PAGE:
3. The by-name query for arguments (named: "count") feels imprecise. If we were in a compiler, and had access to both the macro declaration (macro m1(...)) and its matching call, we would use the parameter declarations as the key. But macro implementations don't have access to the macro declaration. The by-name query also makes it impossible to query default arguments for unlabeled arguments (macro m3(_: Int = 17)).

What do y'all think?



You could go the other direction: pass the normalized macro call, with default arguments filled in and trailing closures eliminated, and extend MacroExpansionContext with a way to get the original, unnormalized macro syntax.


It's not only imprecise, but ambiguous if it's querying by the label, no? Argument labels aren't guaranteed to be unique.

Yeah, this was what came to mind for me as well, though in the other direction at first—by default supply the 'filled in' version but provide a way to get the original unmodified version as well. Or perhaps FreestandingMacroExpansionSyntax could provide an argumentListWithDefaultedArguments property?

The overarching decision made here by the language workgroup after reviewing the expression macro proposal is that we do not want to be in the business of determining a “normalized” form of the macro invocation. There would be arbitrarily many decisions to make about what Swift considers “normal” and, after all, a macro may have some legitimate business (for example, diagnostics) distinguishing between otherwise equivalent expressions.

So I would agree that what hews most closely to that philosophy is as outlined by @Douglas_Gregor. Perhaps the API to be added here could be an array of serialized arguments with any defaults inserted as well as any other implicit information?

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Yeah this is sort of what I was picturing from the argumentListWithDefaultedArguments property but I don't know that it makes sense as a property on the syntax node. It could also work as a separate API on MacroExpansionContext, but I agree with you that this feels like the right shape for the API rather than individual queries by label. If needed we could surface this as a list of label-argument pairs rather than just the arguments.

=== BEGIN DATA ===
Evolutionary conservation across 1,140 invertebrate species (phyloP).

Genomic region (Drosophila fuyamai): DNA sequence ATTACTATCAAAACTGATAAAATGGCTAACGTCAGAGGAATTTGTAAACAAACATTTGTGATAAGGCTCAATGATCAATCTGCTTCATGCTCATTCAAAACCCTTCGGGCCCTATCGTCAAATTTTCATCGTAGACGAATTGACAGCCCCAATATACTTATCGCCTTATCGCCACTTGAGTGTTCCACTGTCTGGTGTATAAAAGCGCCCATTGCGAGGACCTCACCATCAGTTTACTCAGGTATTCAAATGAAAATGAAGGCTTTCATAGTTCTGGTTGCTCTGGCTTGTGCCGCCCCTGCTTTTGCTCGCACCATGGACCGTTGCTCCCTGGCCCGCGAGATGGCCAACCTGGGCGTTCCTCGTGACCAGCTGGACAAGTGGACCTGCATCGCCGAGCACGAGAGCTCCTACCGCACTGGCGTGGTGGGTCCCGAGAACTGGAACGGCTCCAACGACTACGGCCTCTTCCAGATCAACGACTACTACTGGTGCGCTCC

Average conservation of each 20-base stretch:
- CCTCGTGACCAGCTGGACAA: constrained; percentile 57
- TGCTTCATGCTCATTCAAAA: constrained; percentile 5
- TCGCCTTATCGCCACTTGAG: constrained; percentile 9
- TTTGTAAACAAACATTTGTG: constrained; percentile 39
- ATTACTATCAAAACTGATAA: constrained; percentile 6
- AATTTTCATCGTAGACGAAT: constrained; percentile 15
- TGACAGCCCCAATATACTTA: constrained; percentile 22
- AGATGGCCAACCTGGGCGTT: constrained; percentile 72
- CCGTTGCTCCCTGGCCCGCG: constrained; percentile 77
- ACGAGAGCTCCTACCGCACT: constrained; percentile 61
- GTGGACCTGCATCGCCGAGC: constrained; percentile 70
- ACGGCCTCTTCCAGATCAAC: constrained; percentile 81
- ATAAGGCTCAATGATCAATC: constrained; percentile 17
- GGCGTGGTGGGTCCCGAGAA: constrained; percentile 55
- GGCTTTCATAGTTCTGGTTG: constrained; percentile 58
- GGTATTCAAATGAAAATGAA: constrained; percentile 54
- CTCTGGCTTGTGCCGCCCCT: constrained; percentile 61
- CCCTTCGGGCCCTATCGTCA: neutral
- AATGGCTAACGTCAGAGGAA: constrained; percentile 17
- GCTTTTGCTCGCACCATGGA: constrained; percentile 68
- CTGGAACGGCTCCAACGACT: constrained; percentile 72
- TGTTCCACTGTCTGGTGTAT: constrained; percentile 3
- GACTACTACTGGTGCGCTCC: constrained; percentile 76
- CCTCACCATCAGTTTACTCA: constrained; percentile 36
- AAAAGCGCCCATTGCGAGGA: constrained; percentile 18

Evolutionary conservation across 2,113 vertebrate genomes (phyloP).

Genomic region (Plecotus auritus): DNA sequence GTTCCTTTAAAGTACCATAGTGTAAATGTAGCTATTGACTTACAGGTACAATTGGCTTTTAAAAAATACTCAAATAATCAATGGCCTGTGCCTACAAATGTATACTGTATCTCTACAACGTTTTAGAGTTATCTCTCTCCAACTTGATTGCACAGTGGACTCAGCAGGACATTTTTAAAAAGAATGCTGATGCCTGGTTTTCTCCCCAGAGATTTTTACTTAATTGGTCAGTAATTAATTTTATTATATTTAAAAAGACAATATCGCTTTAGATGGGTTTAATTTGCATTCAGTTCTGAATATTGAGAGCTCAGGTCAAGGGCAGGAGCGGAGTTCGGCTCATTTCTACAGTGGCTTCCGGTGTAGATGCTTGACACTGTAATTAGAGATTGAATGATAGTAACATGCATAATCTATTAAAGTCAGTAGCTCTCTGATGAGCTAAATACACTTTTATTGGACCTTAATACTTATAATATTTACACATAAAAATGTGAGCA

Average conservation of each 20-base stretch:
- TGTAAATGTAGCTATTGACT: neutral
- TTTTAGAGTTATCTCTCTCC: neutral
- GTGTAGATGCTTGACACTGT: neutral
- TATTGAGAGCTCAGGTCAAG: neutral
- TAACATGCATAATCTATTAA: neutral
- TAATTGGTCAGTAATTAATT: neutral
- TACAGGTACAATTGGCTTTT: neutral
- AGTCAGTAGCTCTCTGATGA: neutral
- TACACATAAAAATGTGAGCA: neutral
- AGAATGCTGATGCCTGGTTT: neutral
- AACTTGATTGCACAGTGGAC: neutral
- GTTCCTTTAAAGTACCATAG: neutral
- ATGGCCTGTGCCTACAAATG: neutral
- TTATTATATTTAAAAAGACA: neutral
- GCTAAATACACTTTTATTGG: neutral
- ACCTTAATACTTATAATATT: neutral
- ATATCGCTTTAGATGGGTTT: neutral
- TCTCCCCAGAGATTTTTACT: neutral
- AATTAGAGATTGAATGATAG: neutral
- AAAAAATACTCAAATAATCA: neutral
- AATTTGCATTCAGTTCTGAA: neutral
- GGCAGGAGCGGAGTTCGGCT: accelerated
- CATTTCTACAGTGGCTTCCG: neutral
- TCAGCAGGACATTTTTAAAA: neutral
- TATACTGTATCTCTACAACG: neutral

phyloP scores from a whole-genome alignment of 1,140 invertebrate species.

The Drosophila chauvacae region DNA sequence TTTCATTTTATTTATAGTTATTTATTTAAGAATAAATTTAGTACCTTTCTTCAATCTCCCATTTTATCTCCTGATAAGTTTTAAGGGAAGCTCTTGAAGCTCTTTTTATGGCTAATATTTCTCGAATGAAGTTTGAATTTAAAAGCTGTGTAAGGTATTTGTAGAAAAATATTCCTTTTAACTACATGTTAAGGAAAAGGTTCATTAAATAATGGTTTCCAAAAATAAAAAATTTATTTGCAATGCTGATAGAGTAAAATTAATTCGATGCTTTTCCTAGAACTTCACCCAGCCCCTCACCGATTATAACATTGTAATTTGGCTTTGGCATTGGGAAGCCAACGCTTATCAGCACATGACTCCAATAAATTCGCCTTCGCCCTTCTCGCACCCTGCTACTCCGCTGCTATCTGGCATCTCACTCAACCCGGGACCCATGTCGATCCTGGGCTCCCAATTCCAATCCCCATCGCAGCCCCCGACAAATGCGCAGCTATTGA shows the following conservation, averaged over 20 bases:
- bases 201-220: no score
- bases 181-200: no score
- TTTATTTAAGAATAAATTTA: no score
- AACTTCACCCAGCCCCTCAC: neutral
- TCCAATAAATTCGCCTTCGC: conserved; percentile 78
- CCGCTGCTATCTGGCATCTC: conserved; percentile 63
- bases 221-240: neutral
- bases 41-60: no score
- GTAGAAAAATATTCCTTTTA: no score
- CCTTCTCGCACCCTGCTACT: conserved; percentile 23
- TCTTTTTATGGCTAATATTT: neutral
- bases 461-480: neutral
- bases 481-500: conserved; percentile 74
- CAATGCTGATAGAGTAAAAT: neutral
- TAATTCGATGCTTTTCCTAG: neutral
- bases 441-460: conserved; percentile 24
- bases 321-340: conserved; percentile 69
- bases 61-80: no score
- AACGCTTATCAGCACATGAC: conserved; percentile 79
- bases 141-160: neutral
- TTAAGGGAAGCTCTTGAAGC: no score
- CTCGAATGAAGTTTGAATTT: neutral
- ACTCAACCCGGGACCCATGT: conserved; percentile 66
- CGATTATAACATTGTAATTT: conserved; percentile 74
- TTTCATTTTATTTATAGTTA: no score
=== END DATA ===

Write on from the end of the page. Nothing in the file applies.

We actually reject attempts to declare two arguments with the same label for functions, and the same logic carried over to macros, so it's not ambiguous:

t.swift:1:21: error: invalid redeclaration of 'a'
macro m(a: Int = 17, a: Int = 18) =
t.swift:1:8: note: 'a' previously declared here
macro m(a: Int = 17, a: Int = 18) =

[EDIT: The above is completely wrong. We do allow repeated labels, even though it's silly]

Syntax nodes are supposed to be 1:1 with their textual representation, so we don't get to have properties with extra information that isn't in the source code text.

This is an interesting point. There are other reasons why it could be valuable to have a more semantic representation of all of the arguments. We have this in the compiler, where there is an explicit mapping from each parameter to the set of argument(s) that are passed to that parameter, and it's used everywhere beyond the part of the type checker that forms it. It simplifies a bunch of things: